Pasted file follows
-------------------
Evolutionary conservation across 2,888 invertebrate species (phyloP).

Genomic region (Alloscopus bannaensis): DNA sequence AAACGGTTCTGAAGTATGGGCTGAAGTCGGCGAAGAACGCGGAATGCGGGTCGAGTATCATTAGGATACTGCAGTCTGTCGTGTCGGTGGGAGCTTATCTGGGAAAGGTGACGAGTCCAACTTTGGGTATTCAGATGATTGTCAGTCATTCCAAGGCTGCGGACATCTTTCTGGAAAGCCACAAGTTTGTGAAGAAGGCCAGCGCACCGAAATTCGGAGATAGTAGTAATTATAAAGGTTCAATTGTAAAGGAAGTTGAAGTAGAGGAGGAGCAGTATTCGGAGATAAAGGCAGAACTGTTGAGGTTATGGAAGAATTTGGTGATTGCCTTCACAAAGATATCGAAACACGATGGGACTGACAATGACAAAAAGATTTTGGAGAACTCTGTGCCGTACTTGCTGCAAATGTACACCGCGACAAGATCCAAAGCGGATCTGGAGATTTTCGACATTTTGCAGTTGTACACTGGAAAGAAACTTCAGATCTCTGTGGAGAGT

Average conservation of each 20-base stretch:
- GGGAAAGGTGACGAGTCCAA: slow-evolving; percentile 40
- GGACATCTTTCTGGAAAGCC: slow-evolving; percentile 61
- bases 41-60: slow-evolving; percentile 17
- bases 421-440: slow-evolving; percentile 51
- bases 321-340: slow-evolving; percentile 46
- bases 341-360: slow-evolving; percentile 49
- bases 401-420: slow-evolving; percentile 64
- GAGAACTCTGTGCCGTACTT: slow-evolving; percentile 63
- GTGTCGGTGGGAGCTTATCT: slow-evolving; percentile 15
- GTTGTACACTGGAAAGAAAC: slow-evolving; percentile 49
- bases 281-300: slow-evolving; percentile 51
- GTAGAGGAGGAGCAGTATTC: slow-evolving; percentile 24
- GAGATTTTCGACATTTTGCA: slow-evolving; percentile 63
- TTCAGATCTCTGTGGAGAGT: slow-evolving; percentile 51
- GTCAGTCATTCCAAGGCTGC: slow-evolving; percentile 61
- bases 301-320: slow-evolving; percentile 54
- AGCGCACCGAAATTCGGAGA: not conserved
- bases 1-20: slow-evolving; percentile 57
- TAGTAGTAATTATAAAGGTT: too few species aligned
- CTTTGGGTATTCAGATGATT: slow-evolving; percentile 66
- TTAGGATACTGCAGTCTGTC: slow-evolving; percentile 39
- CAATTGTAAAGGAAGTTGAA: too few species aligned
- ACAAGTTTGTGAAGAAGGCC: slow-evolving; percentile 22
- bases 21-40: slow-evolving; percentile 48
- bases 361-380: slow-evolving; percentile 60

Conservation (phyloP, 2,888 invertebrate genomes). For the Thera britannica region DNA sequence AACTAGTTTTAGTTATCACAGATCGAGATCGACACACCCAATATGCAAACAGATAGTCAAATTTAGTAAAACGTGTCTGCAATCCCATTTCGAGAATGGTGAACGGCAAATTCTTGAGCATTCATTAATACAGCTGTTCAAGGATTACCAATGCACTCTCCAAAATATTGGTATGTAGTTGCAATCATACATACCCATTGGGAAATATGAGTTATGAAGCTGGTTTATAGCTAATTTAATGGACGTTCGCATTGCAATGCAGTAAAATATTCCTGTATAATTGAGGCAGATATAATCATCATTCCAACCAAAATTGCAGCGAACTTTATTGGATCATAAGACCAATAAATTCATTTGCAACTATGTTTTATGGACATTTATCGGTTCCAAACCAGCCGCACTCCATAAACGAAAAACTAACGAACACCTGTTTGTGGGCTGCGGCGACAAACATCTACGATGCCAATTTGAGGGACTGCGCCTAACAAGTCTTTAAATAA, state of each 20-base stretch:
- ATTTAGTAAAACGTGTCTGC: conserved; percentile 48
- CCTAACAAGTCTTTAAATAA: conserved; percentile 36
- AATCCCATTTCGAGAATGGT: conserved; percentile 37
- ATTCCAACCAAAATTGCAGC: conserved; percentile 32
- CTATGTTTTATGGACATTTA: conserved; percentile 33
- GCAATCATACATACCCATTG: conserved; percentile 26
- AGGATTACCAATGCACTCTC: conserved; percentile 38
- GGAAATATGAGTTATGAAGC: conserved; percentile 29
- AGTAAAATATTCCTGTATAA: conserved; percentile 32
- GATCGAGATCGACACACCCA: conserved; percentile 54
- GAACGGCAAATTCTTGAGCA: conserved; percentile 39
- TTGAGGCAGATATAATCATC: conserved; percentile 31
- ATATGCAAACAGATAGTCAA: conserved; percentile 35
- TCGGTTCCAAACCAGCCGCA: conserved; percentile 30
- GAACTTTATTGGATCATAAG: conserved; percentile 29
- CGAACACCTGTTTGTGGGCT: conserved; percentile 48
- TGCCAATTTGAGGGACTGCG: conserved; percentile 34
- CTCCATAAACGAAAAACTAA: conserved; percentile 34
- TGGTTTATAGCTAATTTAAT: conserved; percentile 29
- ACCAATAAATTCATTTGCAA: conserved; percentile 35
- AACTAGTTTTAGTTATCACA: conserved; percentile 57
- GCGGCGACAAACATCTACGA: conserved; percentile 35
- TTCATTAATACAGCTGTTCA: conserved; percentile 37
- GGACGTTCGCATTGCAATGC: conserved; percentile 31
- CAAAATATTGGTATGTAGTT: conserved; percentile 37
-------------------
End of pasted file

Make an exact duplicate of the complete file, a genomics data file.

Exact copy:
Evolutionary conservation across 2,888 invertebrate species (phyloP).

Genomic region (Alloscopus bannaensis): DNA sequence AAACGGTTCTGAAGTATGGGCTGAAGTCGGCGAAGAACGCGGAATGCGGGTCGAGTATCATTAGGATACTGCAGTCTGTCGTGTCGGTGGGAGCTTATCTGGGAAAGGTGACGAGTCCAACTTTGGGTATTCAGATGATTGTCAGTCATTCCAAGGCTGCGGACATCTTTCTGGAAAGCCACAAGTTTGTGAAGAAGGCCAGCGCACCGAAATTCGGAGATAGTAGTAATTATAAAGGTTCAATTGTAAAGGAAGTTGAAGTAGAGGAGGAGCAGTATTCGGAGATAAAGGCAGAACTGTTGAGGTTATGGAAGAATTTGGTGATTGCCTTCACAAAGATATCGAAACACGATGGGACTGACAATGACAAAAAGATTTTGGAGAACTCTGTGCCGTACTTGCTGCAAATGTACACCGCGACAAGATCCAAAGCGGATCTGGAGATTTTCGACATTTTGCAGTTGTACACTGGAAAGAAACTTCAGATCTCTGTGGAGAGT

Average conservation of each 20-base stretch:
- GGGAAAGGTGACGAGTCCAA: slow-evolving; percentile 40
- GGACATCTTTCTGGAAAGCC: slow-evolving; percentile 61
- bases 41-60: slow-evolving; percentile 17
- bases 421-440: slow-evolving; percentile 51
- bases 321-340: slow-evolving; percentile 46
- bases 341-360: slow-evolving; percentile 49
- bases 401-420: slow-evolving; percentile 64
- GAGAACTCTGTGCCGTACTT: slow-evolving; percentile 63
- GTGTCGGTGGGAGCTTATCT: slow-evolving; percentile 15
- GTTGTACACTGGAAAGAAAC: slow-evolving; percentile 49
- bases 281-300: slow-evolving; percentile 51
- GTAGAGGAGGAGCAGTATTC: slow-evolving; percentile 24
- GAGATTTTCGACATTTTGCA: slow-evolving; percentile 63
- TTCAGATCTCTGTGGAGAGT: slow-evolving; percentile 51
- GTCAGTCATTCCAAGGCTGC: slow-evolving; percentile 61
- bases 301-320: slow-evolving; percentile 54
- AGCGCACCGAAATTCGGAGA: not conserved
- bases 1-20: slow-evolving; percentile 57
- TAGTAGTAATTATAAAGGTT: too few species aligned
- CTTTGGGTATTCAGATGATT: slow-evolving; percentile 66
- TTAGGATACTGCAGTCTGTC: slow-evolving; percentile 39
- CAATTGTAAAGGAAGTTGAA: too few species aligned
- ACAAGTTTGTGAAGAAGGCC: slow-evolving; percentile 22
- bases 21-40: slow-evolving; percentile 48
- bases 361-380: slow-evolving; percentile 60

Conservation (phyloP, 2,888 invertebrate genomes). For the Thera britannica region DNA sequence AACTAGTTTTAGTTATCACAGATCGAGATCGACACACCCAATATGCAAACAGATAGTCAAATTTAGTAAAACGTGTCTGCAATCCCATTTCGAGAATGGTGAACGGCAAATTCTTGAGCATTCATTAATACAGCTGTTCAAGGATTACCAATGCACTCTCCAAAATATTGGTATGTAGTTGCAATCATACATACCCATTGGGAAATATGAGTTATGAAGCTGGTTTATAGCTAATTTAATGGACGTTCGCATTGCAATGCAGTAAAATATTCCTGTATAATTGAGGCAGATATAATCATCATTCCAACCAAAATTGCAGCGAACTTTATTGGATCATAAGACCAATAAATTCATTTGCAACTATGTTTTATGGACATTTATCGGTTCCAAACCAGCCGCACTCCATAAACGAAAAACTAACGAACACCTGTTTGTGGGCTGCGGCGACAAACATCTACGATGCCAATTTGAGGGACTGCGCCTAACAAGTCTTTAAATAA, state of each 20-base stretch:
- ATTTAGTAAAACGTGTCTGC: conserved; percentile 48
- CCTAACAAGTCTTTAAATAA: conserved; percentile 36
- AATCCCATTTCGAGAATGGT: conserved; percentile 37
- ATTCCAACCAAAATTGCAGC: conserved; percentile 32
- CTATGTTTTATGGACATTTA: conserved; percentile 33
- GCAATCATACATACCCATTG: conserved; percentile 26
- AGGATTACCAATGCACTCTC: conserved; percentile 38
- GGAAATATGAGTTATGAAGC: conserved; percentile 29
- AGTAAAATATTCCTGTATAA: conserved; percentile 32
- GATCGAGATCGACACACCCA: conserved; percentile 54
- GAACGGCAAATTCTTGAGCA: conserved; percentile 39
- TTGAGGCAGATATAATCATC: conserved; percentile 31
- ATATGCAAACAGATAGTCAA: conserved; percentile 35
- TCGGTTCCAAACCAGCCGCA: conserved; percentile 30
- GAACTTTATTGGATCATAAG: conserved; percentile 29
- CGAACACCTGTTTGTGGGCT: conserved; percentile 48
- TGCCAATTTGAGGGACTGCG: conserved; percentile 34
- CTCCATAAACGAAAAACTAA: conserved; percentile 34
- TGGTTTATAGCTAATTTAAT: conserved; percentile 29
- ACCAATAAATTCATTTGCAA: conserved; percentile 35
- AACTAGTTTTAGTTATCACA: conserved; percentile 57
- GCGGCGACAAACATCTACGA: conserved; percentile 35
- TTCATTAATACAGCTGTTCA: conserved; percentile 37
- GGACGTTCGCATTGCAATGC: conserved; percentile 31
- CAAAATATTGGTATGTAGTT: conserved; percentile 37